One night in 1912, former IU band director Russell Harker was at a dance club when a stroke of inspiration hit. He remembered a tune he’d heard, written the year before. He recalled the simple melody from this song and quickly realized the word “Indiana” fit perfectly with the song. In the middle of the dance club, in between dances, he sat down and wrote the chorus to what is now “Indiana, Our Indiana” on the back of an envelope, according to a letter Harker wrote to a colleague.
If you’ve been to an IU football or basketball game, you’ve surely heard “Indiana, Our Indiana.” The song was written in 1912 by Harker to a melody from K.L. King, the conductor of the Barnum & Bailey Circus Band, “The Viking March.” The song was first performed in November 1912 by the IU band at a football game against Northwestern, according to IU archives.
“The only Indiana University song at that time was ‘Hail to Old I.U.’ and, of course, it was not very effective in stirring enthusiasm at football games and other similar occasions,” Harker wrote in a letter to E. Ross Bartley, director of the news bureau for IU Bloomington. “It was only natural that I felt very keenly the need of a new song.”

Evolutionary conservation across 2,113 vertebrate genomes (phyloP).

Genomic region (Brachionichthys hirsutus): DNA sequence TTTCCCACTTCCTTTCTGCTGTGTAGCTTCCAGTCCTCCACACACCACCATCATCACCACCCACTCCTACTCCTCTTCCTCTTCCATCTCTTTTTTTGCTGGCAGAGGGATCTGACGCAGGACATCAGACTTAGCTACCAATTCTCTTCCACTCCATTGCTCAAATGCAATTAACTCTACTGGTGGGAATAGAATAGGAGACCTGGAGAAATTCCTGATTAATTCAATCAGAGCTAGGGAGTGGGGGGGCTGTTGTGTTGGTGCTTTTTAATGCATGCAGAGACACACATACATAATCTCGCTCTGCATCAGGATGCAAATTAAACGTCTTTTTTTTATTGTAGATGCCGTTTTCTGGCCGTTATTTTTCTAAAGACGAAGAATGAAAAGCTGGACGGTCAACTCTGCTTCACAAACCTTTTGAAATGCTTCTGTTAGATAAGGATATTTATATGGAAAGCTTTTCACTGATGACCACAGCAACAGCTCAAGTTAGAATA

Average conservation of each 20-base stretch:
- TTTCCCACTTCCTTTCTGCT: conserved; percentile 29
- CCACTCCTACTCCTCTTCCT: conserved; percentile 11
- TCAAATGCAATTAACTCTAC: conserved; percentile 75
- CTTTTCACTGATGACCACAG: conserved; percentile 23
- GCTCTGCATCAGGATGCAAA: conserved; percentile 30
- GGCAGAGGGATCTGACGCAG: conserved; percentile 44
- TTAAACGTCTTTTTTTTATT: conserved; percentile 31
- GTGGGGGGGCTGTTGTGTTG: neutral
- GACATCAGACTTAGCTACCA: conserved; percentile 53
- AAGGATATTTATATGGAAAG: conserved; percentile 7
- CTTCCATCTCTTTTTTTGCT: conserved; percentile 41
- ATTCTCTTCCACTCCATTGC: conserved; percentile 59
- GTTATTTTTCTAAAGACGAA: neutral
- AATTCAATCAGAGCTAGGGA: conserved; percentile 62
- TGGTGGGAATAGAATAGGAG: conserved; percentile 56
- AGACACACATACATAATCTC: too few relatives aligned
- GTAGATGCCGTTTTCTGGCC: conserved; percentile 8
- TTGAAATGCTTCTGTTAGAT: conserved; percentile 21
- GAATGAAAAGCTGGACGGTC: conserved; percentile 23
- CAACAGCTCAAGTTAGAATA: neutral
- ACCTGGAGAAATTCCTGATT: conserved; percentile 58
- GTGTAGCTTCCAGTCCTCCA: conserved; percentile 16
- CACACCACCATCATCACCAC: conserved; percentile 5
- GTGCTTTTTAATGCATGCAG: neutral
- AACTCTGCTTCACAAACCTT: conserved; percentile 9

Ray Cramer, who was director of the Marching Hundred from 1972-82, created a new arrangement of the song.
The band play the one that Mr. Cramer created back in the early ‘70s, David Woodley, director of IU athletic bands, said.
“The only difference is I added, about 20 years ago, the end of the trio of the original march," he said. "It’s still the same song. It’s just a different arrangement of the basic song.”
Woodley, who is in his 27th year of teaching at IU, said having a fight song at any university is important because it is something every generation of alumni can sing together.
“Once you hear it, whether you’re a freshman or whether you’ve been graduated 30 years, you still know it represents Indiana University,” Woodley said.
Playing the fight song at games is significant because it builds community, said senior Noah Scibbe, drum major of the Marching Hundred.
“I can connect through something like that with someone who was here during the ‘70s,” Scibbe said. “Thousands of people being able to come together over something as simple as a song, it instills a sense of community. They are able to bring hundreds of thousands of people together across decades.”
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